Thoreau describes another encounter with a visitor—“a simple-minded pauper”—who expresses a desire to live a simple life. Because of the man’s humble admittance of his lack of intellect, Thoreau finds this individual to be a “metaphysical puzzle.” In observing his visitors, he notes that, while children and young women seem to most enjoy spending time in the woods, “restless committed men” did not, and these men would also often question Thoreau on the purpose of his time there. Overall, Thoreau most enjoys visits from those who seek freedom from society’s constraints by going into the woods.

Chapter 7: The Bean-Field

Thoreau ponders what he will learn of the beans he needs to hoe in summer. In explaining his process for tending to the beans, Thoreau asserts that working with one’s hands “has a constant and imperishable moral.” He mentions that passersby often criticize his bean-field, but he believes that his “is the connecting link between wild and cultivated fields.”

Reminiscing on the sounds echoing from parades of “gala days,” Thoreau expresses gratitude that “the liberties of Massachusetts” and the rest of the country “were in such safe keeping,” though he enjoys the distance between himself and the crowds. He is determined to learn how to cultivate a bean field and thus puts tremendous care and effort into tending to his beans. While he does make a small profit from selling them after harvest, the reward for Thoreau is the work itself.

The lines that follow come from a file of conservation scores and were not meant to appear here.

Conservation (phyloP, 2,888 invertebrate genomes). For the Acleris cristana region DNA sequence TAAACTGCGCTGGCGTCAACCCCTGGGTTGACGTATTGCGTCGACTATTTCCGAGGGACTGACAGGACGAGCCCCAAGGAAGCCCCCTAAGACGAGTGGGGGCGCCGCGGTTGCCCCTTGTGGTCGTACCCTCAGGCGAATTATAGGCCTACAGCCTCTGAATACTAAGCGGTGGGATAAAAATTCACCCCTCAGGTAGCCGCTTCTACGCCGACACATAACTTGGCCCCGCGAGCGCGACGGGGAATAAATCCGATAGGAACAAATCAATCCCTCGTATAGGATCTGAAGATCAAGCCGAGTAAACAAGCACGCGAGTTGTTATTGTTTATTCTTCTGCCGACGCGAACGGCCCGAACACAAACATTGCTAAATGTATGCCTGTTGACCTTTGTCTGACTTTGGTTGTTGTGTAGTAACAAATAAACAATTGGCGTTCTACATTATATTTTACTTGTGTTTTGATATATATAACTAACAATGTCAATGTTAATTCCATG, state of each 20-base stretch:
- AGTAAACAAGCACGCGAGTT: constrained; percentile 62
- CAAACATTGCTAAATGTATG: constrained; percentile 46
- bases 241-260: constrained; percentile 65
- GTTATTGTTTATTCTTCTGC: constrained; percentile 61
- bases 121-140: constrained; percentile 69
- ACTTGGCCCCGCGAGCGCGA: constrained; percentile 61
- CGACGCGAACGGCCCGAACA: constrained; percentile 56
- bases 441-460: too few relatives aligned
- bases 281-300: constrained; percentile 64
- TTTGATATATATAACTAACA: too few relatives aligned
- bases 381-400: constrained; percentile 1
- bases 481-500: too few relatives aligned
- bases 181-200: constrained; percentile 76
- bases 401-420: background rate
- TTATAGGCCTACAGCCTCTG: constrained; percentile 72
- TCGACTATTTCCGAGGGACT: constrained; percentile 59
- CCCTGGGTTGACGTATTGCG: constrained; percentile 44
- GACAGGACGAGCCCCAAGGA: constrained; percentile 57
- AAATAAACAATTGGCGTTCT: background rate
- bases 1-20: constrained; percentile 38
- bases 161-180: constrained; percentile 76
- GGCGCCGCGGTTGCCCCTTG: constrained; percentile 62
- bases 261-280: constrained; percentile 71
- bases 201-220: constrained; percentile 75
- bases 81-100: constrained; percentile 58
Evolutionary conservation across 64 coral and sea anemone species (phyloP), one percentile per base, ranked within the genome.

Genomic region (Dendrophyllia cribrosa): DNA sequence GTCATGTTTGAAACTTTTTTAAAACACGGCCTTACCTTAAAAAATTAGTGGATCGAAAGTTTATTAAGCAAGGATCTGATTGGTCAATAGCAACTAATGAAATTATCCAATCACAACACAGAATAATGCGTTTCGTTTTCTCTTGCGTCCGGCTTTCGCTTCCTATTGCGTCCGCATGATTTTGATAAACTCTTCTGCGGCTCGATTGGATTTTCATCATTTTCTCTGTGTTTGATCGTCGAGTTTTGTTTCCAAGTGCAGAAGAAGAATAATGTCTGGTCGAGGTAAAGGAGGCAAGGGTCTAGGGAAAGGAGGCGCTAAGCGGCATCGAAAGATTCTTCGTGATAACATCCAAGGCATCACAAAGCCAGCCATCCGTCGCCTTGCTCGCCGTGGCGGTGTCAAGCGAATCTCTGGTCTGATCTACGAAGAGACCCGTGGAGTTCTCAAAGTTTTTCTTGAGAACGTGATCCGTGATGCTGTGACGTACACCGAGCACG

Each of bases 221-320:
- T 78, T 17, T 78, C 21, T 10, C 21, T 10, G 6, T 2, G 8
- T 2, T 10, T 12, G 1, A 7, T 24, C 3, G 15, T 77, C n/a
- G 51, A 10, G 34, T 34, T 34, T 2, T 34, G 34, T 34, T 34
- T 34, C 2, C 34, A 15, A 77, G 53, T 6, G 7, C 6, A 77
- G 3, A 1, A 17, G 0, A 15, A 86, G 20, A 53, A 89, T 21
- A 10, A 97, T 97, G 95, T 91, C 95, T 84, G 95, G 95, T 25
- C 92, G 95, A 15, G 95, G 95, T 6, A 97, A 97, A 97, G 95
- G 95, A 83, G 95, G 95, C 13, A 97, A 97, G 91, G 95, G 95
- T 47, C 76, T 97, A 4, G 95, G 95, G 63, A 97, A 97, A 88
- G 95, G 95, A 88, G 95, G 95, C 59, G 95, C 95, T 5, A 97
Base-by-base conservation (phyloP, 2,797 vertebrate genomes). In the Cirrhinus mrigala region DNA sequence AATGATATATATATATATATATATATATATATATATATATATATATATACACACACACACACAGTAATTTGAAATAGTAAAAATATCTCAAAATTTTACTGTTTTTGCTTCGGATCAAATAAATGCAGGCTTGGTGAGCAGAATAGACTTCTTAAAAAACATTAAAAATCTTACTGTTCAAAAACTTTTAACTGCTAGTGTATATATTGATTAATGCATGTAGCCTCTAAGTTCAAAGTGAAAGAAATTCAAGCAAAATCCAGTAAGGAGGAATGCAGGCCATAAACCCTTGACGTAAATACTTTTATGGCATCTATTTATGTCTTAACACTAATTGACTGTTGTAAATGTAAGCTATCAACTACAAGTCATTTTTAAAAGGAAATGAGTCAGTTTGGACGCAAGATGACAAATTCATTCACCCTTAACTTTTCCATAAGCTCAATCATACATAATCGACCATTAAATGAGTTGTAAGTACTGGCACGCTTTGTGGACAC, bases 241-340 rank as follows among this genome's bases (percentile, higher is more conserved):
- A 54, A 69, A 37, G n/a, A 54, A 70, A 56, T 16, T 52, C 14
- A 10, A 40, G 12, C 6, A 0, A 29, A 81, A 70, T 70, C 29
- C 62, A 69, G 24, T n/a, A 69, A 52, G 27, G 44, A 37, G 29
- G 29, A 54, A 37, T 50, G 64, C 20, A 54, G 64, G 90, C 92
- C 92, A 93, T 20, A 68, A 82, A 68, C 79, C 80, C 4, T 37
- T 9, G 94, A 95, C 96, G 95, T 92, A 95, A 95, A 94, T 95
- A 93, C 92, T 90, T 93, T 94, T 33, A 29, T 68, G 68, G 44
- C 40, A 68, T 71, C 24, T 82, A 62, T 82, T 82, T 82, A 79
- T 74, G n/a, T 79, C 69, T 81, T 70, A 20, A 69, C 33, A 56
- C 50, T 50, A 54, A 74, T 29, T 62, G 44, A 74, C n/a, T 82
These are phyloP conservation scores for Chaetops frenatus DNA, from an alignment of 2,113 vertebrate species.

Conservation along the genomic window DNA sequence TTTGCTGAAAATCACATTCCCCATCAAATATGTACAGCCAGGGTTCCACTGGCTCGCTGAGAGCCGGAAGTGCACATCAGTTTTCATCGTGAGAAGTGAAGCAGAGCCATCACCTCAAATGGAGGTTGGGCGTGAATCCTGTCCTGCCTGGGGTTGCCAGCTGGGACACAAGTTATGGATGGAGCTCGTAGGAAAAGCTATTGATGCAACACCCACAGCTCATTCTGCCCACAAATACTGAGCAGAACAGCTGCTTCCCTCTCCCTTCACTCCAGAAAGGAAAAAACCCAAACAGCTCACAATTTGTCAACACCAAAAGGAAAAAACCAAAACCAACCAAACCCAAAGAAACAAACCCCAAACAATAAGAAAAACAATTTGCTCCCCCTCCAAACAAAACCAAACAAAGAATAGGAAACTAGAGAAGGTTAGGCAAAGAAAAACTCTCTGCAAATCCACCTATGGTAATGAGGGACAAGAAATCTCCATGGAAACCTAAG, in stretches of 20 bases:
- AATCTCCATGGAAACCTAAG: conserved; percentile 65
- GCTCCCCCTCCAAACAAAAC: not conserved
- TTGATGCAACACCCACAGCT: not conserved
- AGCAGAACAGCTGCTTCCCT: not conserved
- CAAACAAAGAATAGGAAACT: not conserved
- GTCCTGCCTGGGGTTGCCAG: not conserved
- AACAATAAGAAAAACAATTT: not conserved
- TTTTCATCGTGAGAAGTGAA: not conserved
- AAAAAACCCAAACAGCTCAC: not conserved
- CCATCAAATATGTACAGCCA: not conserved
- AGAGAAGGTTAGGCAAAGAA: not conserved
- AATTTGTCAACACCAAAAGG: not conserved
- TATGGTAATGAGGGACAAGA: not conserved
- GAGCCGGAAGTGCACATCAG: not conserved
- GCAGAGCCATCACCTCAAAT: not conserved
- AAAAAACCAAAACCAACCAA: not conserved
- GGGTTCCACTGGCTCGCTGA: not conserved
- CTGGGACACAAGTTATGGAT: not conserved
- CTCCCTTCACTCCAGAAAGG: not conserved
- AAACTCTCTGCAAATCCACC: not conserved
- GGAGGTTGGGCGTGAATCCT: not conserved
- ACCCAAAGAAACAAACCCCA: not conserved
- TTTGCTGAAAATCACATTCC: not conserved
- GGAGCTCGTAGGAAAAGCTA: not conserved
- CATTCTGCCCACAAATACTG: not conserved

In reflecting upon his experience growing beans, Thoreau states that “husbandry was once a sacred art,” which is no longer the case due to commercial farming. He argues that, in viewing the soil as his property, the farmer degrades the art of husbandry; from the sun’s perspective, after all, “the earth is all equally cultivated like a garden.” Further, Thoreau acknowledges that he is not the sole cultivator of the beans. Rather, he believes that the elements of nature are the primary sources of growth. He thus argues that these fruits of the earth’s harvest should be shared among all living things.

Chapter 8: The Village

While living in the woods, Thoreau continues to regularly visit the village to observe the villagers going about their daily lives. He regards these visits as a form of entertainment but expresses gratitude that he “escaped wonderfully from these dangers” of obligatory social conventions. After these visits, he is able to retreat to his “snug harbor in the woods.”

Thoreau particularly enjoys his nighttime walks from the village to his cabin and uses this time to learn how to navigate the darkness with his senses. He explains how this route has become instinctual to him, as if his body carries him home while his mind is “dreaming and absent-minded all the way.” In comparing his path to that of others who travel from the outskirts of the town, Thoreau argues that being lost in the woods is a “valuable experience,” because it is during these moments that “we appreciate the vastness and strangeness of Nature.”